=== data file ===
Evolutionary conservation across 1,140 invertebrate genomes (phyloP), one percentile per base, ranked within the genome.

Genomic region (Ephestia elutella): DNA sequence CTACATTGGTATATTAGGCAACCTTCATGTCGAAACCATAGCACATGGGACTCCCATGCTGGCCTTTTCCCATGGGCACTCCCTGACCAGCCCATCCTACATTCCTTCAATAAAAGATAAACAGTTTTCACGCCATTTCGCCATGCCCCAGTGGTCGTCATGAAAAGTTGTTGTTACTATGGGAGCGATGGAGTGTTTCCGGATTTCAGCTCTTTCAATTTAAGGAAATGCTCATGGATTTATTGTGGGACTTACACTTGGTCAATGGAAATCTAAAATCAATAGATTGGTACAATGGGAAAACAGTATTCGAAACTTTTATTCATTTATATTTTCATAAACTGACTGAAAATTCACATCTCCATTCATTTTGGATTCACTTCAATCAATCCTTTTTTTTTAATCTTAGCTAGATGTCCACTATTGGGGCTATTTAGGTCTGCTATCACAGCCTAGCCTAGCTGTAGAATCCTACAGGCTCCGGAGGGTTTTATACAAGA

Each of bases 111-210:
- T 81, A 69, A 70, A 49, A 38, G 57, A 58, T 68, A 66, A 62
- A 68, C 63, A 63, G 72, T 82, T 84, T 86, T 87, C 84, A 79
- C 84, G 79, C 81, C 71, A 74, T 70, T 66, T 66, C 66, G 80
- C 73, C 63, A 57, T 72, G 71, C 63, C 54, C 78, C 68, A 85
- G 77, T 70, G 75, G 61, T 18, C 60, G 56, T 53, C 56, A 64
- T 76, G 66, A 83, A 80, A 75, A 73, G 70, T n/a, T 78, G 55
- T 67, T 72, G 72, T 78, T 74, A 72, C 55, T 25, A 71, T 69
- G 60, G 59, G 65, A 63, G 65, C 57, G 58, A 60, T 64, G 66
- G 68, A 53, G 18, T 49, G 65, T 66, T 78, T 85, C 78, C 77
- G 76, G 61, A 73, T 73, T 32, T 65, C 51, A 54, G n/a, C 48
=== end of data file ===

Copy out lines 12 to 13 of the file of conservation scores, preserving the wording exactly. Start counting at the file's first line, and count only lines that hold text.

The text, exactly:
- G 68, A 53, G 18, T 49, G 65, T 66, T 78, T 85, C 78, C 77
- G 76, G 61, A 73, T 73, T 32, T 65, C 51, A 54, G n/a, C 48